ITSM principles boost service levels and free up IT resources

Far from bogging down your IT organization, ITSM principles free up IT resource capacity. Expert contributor Neil Nickolaisen explains.

Niel NickolaisenNiel Nickolaisen

I am not sure about you, but the CIOs in my network are under pressure to deliver new technology at a breakneck pace. Many organizations passed a tipping point a few years ago, and now every aspect of the organization needs and wants technology. In addition to supporting all the systems we have built and delivered over the years (ERP, CRM, e-commerce, collaboration, et cetera), we now also need to build and deploy mobile, social, self-service, self-provisioning, advanced analytics, automation, collaboration, mind-reading, et cetera. And to do this, we need more of the most constrained resources on the face of the earth -- skilled IT people.

But if we can find ways to reduce rework, get things right the first time, segment our systems and focus our support, we can create IT resource capacity. Let's suppose that 20% of our IT staff is doing rework or work that is not particularly meaningful. If we can eliminate such activities, we get a 20% increase in IT capacity without hiring a soul. That sounds nice, but how can we pull off such magic? IT service management (ITSM) is one approach I have used to good effect as a CIO. Here is a typical example of how using ITSM principles works:

If we can find ways to reduce rework, get things right the first time, segment our systems and focus our support, we can create IT resource capacity.

I recently received an email from the vice president of the Customer Support department. The email service in our CRM system was buggy and sometimes shut down, he informed me. When this happened, a large queue of customer email built up. While the queue was building, Customer Support was not serving customers. Then, when the IT support team broke through the email dam, the department was so swamped in responding to the sudden flood of issues that they underserved other customers. The VP begged for my help in resolving this.

I met with the IT team members that supported the CRM system and asked them about the problem. There was a known bug -- and fix -- to the problem, but the team, I discovered, had not yet deployed the fix. Rather, it spent a good portion of its day monitoring the email queue in order to keep things flowing. How much of their day did this require? It did not really matter. What did matter was that we were not providing a reliable, consistent service while also wasting the time and talents of the IT team.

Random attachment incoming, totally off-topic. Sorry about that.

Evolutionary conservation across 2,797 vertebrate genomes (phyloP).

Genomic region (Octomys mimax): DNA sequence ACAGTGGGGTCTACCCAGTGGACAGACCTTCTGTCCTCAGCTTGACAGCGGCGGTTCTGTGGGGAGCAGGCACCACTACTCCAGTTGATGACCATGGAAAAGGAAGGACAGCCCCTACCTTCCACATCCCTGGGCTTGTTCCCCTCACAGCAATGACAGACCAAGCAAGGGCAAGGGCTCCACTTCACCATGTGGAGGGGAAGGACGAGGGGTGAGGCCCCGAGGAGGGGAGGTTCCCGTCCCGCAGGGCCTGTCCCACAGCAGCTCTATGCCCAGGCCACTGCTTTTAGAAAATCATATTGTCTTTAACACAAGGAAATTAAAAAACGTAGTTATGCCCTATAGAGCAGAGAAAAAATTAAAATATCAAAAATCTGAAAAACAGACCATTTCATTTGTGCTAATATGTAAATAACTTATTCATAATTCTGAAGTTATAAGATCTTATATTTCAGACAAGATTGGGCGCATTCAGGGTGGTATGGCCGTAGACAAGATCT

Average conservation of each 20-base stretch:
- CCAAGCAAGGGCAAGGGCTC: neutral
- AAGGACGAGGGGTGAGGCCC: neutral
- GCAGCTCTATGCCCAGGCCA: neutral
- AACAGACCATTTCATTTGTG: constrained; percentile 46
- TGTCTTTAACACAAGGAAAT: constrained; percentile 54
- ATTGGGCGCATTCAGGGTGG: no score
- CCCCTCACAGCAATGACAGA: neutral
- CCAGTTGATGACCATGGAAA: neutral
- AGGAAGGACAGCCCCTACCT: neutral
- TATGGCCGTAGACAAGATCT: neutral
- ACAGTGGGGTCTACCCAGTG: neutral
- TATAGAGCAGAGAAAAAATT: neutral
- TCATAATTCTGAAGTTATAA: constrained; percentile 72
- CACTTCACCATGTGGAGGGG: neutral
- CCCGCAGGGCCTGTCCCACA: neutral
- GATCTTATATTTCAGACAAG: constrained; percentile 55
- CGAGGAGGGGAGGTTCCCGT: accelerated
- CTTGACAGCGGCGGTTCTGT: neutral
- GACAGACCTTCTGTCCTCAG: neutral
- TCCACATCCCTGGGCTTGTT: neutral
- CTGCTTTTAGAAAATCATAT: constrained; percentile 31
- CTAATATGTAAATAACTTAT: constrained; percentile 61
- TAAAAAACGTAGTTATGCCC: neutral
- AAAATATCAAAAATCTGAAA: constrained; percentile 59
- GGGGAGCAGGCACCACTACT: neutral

ITSM principles free up IT resource capacity

Taking the ITSM approach, I asked the team if they had defined any service-level standards for the CRM system. They had not. So, we defined a service-level standard. We then measured our current performance against that standard. Based on the standard, we were failing. Based on ITSM principles, when IT organizations are not meeting a standard, they do a quick but targeted root cause analysis, fix the problem (so that it never comes back) and move on to the next opportunity.

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In this case, we identified two changes we could make to resolve the issue and then meet the service-level goal. First, we tested and deployed the known fix. Second, we put some monitoring tools around the email queue that included automated triggers and alerts. These two changes got the support team out of the business of babysitting the process. We not only improved customer satisfaction but also freed up skilled, scarce IT resources to do other work.

This is how we can use ITSM principles to transform our lives. At its core, ITSM is quite straightforward: define standards; implement best practices-based processes designed to meet the standards; measure performance against the standards; and, if we are not meeting the standards, get to and solve the root cause by changing the process. As we do this over time, we build an IT delivery juggernaut -- and free up so many IT resources that we can start working on that mind-reading technology the organization is screaming for.

Niel Nickolaisen is CTO at O.C. Tanner Co., a Salt Lake City-based human resources consulting company that designs and implements employee recognition programs. A frequent writer and speaker on transforming IT and IT leadership, Niel holds an M.S. degree in engineering from MIT, as well as an MBA degree and a B.S. degree in physics from Utah State University. You can contact Niel at nnick@octanner.com

This was first published in January 2014

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